No Products in the Cart
The wedding ring is extremely symbolic in this day and age. In its simplest form, the wedding ring symbolizes a couples commitment to one another and a sign of eternal love. More than that, it symbolizes your honor and faithfulness towards your significant other. Exchanging wedding rings on your wedding day marks the end of one journey and the beginning of another. There is no doubt that a wedding ring is a true sign of love for another individual, but what is the real meaning behind the wedding band? In this blog post, we take a look at the meaning and story behind the symbol of love that is the wedding ring.
Exchanging wedding rings is a long-established tradition that dates back to 6,000 years ago. The symbolism and custom of wearing wedding rings have become ingrained in many cultures around the world. The wedding ring was first documented when the ancient Egyptians made them from plants that grew alongside the Nile river. These rings were not very durable and were eventually replaced with materials like bone, leather, and ivory. The ancient Egyptians inscribed hieroglyphics onto their rings that symbolized eternal love and commitment. The symbolism that these rings provided in the ancient times still applies today.
The wedding ring is a symbol for many important things and one of the most important things it stands for is commitment. When we notice someone wearing a wedding ring, in most cases that means they are fully committed to someone they truly love. Wedding rings symbolize gratification. When wearing a wedding ring, one tends to feel very prideful of their marriage. Women especially love showing off their beautiful and personal ring to the world.
The circular shape of wedding rings is very deep and beautiful. A circle is a common symbol for infinity because it has no beginning or end. A circle is eternal and endless, just the way love should be. The circular shape symbolizes infinite never-ending love while the center hole is a path to the future.
There is a theory that the Romans started placed the wedding ring on the fourth finger of the left hand because it was commonly believed that finger contained the vein of love (vena amoris). The tradition of wearing the wedding band on the left ring finger has lasted to this day, although there are many European countries where it is standard to wear the ring on the ring finger of your right hand. In a Jewish wedding, it is standard for the groom to place the ring on the bride's pointer finger during the marriage ceremony. This is because the pointer finger is believed to be the most prominent in Jewish culture.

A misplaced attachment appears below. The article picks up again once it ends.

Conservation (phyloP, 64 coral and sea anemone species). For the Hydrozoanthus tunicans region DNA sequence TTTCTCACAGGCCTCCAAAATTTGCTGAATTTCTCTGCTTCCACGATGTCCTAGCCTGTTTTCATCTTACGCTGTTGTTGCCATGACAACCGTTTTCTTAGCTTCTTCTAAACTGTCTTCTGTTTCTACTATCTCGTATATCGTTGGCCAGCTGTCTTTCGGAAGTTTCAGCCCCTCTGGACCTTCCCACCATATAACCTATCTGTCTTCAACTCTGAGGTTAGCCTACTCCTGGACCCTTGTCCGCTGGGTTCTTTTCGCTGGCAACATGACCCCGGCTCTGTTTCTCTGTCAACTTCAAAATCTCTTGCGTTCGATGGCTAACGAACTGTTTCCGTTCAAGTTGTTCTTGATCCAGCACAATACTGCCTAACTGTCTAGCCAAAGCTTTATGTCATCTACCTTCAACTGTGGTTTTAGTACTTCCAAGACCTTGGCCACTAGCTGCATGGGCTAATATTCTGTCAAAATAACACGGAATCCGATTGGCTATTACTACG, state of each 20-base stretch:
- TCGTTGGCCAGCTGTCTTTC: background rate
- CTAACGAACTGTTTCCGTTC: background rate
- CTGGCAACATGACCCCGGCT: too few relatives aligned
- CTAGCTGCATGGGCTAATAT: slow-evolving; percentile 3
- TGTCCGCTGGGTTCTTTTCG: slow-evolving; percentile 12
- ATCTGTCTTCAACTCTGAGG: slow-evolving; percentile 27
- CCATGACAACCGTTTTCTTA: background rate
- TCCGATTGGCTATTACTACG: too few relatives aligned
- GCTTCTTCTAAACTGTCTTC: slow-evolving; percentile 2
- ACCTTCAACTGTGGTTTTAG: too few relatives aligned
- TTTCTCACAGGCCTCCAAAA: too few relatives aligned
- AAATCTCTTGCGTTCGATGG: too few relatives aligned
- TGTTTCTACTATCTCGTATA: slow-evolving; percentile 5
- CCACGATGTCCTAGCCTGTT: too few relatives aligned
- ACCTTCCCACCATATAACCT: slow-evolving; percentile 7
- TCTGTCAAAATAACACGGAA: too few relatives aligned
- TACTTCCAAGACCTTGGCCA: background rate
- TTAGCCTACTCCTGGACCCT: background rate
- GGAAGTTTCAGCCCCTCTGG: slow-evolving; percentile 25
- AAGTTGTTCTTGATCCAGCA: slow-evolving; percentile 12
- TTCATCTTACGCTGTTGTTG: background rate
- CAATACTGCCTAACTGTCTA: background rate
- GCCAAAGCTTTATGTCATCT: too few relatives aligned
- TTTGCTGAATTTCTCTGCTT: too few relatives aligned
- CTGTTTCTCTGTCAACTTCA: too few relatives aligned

The engagement ring is given during a marriage proposal. Wedding rings are typically exchanged during a wedding ceremony. The latter tends to be a much simpler ring whereas the engagement ring tends to be a bit flashier with large diamonds and gemstones. However, this isn't always the case and depends on the married couple. Engagement rings can be any ring and don't have to be a fancy expensive ring. In some cases, the engagement ring is also used for the wedding band.
Metal wedding bands weren't introduced until in Ancient Rome, where the groom would present the bride with an iron ring. Before then, rings were made out of plants and other fragile materials. The Romans were also believed to have first utilized engravings on wedding bands. The durable metal bands used symbolized stability and strength.
In the United States, prior to World War II, it was common for just women to wear a wedding ring. However, during the war many of the men wore their rings as a sign of commitment while stationed overseas. After this, wedding ring sets became more popular among the people. Precious metals such as gold, platinum, and silver are extremely popular materials for wedding rings, and although those are still prominent in the wedding jewelry industry today, the variety of materials has greatly increased.
Patrick Adair Designs offers wedding bands in unique materials ranging from real meteorite originating in outer space to glowstone resin rings.